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Waymo announces self-driving cars without driver behind the wheel in Arizona

Aaron Aupperlee
| Tuesday, Nov. 7, 2017, 12:51 p.m.
An autonomous Chrysler Pacifica crosses an intersection in Chandler, Arizona, in this screenshot from a video from Waymo. Waymo announced Tuesday it was testing autonomous cars without a safety driver.
Waymo
An autonomous Chrysler Pacifica crosses an intersection in Chandler, Arizona, in this screenshot from a video from Waymo. Waymo announced Tuesday it was testing autonomous cars without a safety driver.
This Sunday, Oct. 29, 2017, photo provided by Waymo shows a Chrysler Pacifica minivan equipped with WaymoÕs self-driving car technology, being tested with the companyÕs employees as a biker and a pedestrian at WaymoÕs facility in Atwater, Calif.
This Sunday, Oct. 29, 2017, photo provided by Waymo shows a Chrysler Pacifica minivan equipped with WaymoÕs self-driving car technology, being tested with the companyÕs employees as a biker and a pedestrian at WaymoÕs facility in Atwater, Calif.

Waymo surged ahead in the race to develop self-driving cars with a fleet of autonomous minivans that operate without a safety driver behind the wheel.

The fleet of Chrysler Pacifica minivans has been testing without drivers since mid-October, John Krafcik, CEO of the self-driving arm of Google's parent company, Alphabet, announced Tuesday during a speech at a tech conference in Lisbon.

"It's not happening in 2020, it's happening today," Krafcik said, according to a copy of his speech Waymo provided to the Tribune-Review.

Waymo has been testing the cars in Chandler, Ariz., near Phoenix.

Most companies, both startups and legacy automakers, have set target dates in 2020 and beyond to put large numbers of autonomous vehicles capable of driving without a safety driver on the road.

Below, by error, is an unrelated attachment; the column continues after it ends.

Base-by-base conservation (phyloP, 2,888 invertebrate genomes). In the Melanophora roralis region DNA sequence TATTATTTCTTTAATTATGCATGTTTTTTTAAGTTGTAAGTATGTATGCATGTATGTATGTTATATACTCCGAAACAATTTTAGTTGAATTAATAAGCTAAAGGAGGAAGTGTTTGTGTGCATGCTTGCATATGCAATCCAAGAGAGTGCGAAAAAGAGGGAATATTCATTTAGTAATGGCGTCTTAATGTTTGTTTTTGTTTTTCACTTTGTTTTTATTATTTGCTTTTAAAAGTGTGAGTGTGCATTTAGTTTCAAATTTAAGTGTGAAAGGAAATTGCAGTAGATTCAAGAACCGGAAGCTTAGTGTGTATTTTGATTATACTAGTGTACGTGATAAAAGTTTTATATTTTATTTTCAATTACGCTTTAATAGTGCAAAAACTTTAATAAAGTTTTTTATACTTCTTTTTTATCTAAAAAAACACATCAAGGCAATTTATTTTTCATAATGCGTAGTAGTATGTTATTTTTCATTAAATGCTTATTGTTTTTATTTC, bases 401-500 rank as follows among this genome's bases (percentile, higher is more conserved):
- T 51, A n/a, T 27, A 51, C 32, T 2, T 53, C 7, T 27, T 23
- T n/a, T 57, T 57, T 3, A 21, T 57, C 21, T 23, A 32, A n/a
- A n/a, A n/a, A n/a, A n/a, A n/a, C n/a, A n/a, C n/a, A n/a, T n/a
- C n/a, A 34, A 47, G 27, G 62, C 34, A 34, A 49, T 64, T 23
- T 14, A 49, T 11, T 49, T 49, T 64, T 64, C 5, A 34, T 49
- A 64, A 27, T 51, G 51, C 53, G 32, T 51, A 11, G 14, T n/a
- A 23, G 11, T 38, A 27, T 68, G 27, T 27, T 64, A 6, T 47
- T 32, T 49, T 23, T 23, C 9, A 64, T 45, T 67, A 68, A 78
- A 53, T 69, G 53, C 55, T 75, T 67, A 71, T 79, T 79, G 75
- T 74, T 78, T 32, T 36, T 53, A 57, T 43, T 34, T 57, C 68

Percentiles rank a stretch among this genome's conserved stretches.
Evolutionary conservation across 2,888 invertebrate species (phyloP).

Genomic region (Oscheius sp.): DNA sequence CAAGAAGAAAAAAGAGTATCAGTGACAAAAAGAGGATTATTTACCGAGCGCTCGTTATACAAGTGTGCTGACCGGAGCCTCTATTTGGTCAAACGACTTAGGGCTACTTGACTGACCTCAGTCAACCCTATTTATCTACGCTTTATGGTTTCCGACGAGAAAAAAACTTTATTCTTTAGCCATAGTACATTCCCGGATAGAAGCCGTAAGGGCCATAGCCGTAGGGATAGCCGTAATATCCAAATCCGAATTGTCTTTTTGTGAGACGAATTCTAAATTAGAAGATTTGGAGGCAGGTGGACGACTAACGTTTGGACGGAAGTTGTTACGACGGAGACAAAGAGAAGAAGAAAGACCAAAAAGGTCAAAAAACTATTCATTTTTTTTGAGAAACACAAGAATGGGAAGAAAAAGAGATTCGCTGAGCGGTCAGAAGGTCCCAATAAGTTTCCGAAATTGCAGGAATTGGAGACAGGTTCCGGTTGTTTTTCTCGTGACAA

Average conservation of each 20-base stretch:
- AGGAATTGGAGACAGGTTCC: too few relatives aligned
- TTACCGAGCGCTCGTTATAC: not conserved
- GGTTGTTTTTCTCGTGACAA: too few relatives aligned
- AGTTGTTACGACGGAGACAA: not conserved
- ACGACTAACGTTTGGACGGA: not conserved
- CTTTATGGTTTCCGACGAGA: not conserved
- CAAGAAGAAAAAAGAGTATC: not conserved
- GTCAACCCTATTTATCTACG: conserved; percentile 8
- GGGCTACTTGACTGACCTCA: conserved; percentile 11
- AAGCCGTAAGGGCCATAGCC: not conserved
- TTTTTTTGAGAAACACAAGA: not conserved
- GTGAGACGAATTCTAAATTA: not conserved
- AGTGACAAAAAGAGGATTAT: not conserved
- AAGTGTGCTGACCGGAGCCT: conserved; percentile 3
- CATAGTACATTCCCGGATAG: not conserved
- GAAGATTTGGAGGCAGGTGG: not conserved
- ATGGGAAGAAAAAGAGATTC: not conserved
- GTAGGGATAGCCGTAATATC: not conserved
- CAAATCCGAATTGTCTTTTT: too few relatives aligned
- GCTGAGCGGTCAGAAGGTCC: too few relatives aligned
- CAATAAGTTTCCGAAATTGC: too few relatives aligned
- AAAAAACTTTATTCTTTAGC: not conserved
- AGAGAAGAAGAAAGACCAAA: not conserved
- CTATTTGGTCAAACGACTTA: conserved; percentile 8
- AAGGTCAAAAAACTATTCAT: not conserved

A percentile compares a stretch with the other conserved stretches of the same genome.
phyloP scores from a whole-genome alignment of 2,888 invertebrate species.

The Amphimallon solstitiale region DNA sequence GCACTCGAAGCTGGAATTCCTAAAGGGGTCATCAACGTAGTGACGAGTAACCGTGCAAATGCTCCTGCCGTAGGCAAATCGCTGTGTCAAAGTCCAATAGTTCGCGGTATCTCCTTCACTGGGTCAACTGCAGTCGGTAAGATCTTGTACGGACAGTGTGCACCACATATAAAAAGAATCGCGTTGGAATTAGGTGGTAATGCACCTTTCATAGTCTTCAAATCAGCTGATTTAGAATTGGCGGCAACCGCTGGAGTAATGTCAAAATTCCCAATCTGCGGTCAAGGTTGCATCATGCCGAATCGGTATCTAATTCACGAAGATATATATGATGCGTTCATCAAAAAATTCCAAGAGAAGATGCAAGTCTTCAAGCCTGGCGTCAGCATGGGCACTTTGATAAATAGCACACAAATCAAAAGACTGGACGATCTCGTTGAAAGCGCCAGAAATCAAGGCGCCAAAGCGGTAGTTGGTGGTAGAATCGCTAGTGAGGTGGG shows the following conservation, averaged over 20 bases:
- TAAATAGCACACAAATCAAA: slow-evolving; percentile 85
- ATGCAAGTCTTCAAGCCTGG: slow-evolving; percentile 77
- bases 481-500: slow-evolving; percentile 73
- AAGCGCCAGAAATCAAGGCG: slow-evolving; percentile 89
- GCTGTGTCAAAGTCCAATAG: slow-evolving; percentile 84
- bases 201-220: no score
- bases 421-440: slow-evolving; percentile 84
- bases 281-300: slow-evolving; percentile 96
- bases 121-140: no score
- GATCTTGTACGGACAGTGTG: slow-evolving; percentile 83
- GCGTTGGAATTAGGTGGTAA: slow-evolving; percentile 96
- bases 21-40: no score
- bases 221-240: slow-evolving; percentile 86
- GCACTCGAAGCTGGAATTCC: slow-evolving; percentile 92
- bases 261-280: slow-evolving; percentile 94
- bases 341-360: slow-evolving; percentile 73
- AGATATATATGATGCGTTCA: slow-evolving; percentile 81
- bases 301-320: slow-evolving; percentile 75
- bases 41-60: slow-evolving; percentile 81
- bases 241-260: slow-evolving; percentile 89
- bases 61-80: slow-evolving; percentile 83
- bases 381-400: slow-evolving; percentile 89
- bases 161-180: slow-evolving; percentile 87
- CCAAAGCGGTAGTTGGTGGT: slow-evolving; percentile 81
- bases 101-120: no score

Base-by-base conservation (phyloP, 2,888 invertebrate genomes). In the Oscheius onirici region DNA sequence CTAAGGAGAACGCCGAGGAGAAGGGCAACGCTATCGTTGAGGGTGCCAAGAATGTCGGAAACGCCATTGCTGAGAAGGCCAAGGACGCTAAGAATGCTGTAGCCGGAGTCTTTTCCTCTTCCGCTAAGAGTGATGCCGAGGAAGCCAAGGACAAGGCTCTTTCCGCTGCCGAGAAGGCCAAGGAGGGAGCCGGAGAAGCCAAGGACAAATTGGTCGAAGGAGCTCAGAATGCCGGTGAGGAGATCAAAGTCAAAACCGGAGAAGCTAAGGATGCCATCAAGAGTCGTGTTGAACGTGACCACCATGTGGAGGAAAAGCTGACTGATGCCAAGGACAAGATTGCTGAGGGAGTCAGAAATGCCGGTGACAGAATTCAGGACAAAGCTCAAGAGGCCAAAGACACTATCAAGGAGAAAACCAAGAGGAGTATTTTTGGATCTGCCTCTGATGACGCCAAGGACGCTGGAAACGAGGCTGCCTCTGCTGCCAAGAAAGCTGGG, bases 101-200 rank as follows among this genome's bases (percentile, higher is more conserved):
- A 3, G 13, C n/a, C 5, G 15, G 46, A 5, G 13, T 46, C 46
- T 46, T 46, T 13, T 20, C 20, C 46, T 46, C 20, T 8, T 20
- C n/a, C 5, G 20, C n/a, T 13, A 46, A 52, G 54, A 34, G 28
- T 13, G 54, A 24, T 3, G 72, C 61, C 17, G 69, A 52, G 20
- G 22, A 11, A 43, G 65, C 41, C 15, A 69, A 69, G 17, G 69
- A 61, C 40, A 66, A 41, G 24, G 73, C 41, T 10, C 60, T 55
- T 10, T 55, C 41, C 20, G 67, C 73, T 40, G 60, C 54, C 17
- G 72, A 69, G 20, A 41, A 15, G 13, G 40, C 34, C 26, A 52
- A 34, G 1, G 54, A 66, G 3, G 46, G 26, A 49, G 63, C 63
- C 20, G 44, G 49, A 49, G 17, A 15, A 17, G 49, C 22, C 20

In its tests of the driverless car, a Waymo employee sat in a passenger seat behind the front seats.

Krafcik said Waymo will offer rides to the public in the next few months and will eventually launch a driverless ride-hailing service.

Waymo has been testing self-driving cars longer than most other companies. Uber, however, beat Google to widespread deployment of self-driving cars for ride-hailing when it rolled out its pilot program in Pittsburgh last year. Uber still has a safety driver behind the wheel during its tests in Pittsburgh, San Francisco and Arizona. Pennsylvania law requires a licensed driving behind the wheel of any car, autonomous or not.

Uber declined to comment on whether it would take the safety driver out its cars on the heels of Waymo's announcement. The company announced in September that it would take the co-driver out of the front passenger seat of its autonomous Volvo SUVs.

Aaron Aupperlee is a Tribune-Review staff writer. Reach him at aaupperlee@tribweb.com, 412-336-8448 or via Twitter @tinynotebook.

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